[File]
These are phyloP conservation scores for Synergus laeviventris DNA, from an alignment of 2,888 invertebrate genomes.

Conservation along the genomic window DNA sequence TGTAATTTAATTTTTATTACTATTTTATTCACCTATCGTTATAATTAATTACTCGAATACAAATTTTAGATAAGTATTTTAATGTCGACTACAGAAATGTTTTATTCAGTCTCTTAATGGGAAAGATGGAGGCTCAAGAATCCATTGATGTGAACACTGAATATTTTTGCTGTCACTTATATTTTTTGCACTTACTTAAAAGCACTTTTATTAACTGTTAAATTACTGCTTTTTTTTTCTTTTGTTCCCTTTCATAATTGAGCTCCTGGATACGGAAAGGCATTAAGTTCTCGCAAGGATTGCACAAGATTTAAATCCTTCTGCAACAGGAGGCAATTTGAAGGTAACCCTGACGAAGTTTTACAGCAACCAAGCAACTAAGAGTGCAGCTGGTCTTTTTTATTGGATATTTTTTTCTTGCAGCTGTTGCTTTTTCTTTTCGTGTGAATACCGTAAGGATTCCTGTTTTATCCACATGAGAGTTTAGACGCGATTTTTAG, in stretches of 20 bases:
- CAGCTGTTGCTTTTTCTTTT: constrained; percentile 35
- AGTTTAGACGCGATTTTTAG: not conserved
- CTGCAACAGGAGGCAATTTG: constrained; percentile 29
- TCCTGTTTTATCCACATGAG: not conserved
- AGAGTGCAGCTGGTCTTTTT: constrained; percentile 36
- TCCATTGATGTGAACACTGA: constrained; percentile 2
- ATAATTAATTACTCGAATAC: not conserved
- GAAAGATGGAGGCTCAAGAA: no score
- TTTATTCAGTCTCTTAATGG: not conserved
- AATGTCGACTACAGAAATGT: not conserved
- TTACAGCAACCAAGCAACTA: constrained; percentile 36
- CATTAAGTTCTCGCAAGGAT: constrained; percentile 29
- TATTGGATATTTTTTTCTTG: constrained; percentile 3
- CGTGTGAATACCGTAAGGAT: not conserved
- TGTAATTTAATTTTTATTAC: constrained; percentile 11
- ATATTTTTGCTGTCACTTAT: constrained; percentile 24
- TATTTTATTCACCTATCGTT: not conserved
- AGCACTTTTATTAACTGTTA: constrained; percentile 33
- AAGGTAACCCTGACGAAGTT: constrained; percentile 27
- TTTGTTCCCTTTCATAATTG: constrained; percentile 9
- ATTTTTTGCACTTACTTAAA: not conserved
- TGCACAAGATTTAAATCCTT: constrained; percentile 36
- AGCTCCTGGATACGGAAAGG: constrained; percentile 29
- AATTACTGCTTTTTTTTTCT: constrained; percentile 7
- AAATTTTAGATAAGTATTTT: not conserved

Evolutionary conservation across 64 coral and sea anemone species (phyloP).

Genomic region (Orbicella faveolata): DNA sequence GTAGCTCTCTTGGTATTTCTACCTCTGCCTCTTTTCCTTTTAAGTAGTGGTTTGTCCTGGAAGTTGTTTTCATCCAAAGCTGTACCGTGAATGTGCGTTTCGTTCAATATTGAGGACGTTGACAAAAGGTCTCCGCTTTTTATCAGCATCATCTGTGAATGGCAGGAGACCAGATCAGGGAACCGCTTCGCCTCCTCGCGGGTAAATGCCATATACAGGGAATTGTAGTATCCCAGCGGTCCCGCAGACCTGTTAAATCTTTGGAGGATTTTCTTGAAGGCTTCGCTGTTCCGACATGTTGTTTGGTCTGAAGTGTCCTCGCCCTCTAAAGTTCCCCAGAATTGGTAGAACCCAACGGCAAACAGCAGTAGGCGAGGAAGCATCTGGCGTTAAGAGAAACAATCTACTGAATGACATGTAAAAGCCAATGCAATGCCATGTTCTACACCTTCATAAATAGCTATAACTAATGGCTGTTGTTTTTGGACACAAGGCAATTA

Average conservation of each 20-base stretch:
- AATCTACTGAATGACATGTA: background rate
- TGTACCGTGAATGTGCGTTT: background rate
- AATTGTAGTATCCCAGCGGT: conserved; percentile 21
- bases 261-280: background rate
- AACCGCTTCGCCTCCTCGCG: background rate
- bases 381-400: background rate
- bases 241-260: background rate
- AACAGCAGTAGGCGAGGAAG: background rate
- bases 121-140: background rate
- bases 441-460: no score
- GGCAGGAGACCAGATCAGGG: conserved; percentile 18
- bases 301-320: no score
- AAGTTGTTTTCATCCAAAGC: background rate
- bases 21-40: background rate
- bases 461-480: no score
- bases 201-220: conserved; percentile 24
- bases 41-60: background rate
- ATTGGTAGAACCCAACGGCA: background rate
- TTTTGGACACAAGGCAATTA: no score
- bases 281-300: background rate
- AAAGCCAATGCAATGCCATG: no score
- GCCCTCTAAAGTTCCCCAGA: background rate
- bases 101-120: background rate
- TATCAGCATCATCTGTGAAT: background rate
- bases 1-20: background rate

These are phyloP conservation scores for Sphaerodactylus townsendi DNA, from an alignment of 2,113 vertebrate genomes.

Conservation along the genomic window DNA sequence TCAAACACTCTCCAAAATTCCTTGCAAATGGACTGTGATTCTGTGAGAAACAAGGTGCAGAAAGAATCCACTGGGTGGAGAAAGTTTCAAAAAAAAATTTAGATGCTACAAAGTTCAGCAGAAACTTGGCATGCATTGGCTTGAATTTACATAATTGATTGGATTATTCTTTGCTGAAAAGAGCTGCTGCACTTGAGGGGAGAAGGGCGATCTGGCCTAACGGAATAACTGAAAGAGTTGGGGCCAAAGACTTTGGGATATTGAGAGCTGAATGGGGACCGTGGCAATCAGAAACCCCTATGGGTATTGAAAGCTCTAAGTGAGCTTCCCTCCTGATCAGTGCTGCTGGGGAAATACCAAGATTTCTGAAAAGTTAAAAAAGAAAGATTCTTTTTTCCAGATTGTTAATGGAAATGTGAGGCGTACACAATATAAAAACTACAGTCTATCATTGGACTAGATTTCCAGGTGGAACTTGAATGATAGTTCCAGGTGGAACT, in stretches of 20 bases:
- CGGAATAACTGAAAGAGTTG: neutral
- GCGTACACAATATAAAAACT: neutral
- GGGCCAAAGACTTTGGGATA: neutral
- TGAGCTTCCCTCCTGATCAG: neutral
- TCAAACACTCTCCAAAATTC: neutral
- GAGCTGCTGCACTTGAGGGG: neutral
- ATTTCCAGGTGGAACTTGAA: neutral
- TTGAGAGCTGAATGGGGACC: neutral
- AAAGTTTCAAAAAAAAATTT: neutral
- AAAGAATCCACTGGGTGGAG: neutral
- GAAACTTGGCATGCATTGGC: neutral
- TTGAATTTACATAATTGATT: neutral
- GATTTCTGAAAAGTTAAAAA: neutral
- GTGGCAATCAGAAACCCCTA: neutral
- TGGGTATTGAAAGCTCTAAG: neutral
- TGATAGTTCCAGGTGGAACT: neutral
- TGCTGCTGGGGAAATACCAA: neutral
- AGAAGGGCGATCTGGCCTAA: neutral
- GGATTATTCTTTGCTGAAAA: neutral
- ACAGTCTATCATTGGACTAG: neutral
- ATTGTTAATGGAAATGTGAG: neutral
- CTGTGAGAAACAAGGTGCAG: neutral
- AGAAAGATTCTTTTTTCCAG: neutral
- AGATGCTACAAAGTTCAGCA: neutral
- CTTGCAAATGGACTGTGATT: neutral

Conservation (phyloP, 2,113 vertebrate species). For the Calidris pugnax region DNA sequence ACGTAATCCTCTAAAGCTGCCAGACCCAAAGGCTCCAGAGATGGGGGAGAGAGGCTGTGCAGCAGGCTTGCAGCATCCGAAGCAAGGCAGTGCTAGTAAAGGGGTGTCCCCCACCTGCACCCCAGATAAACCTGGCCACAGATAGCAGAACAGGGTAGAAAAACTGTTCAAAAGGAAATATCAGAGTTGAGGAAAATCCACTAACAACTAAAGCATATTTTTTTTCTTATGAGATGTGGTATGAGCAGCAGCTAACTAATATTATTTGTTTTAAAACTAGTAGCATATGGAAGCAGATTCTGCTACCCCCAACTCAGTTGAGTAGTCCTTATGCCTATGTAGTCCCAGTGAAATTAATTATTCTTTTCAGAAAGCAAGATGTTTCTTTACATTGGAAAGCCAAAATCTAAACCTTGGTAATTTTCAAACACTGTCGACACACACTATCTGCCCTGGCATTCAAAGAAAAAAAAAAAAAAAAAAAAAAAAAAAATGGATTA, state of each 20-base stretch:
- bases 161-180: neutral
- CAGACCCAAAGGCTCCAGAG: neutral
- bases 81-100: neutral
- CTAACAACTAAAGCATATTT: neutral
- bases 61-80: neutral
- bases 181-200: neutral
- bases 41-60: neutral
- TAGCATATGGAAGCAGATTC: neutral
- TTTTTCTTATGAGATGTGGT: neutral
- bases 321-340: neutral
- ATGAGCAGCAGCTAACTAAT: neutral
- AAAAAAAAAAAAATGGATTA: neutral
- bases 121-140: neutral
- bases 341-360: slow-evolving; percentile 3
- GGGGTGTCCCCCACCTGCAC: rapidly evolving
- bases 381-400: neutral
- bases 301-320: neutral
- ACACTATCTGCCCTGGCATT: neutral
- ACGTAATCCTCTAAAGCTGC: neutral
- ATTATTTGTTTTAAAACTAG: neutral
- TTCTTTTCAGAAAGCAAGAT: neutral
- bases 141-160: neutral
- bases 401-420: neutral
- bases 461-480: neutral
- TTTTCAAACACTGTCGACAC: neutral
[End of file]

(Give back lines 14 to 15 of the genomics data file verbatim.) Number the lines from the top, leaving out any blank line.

- CATTAAGTTCTCGCAAGGAT: constrained; percentile 29
- TATTGGATATTTTTTTCTTG: constrained; percentile 3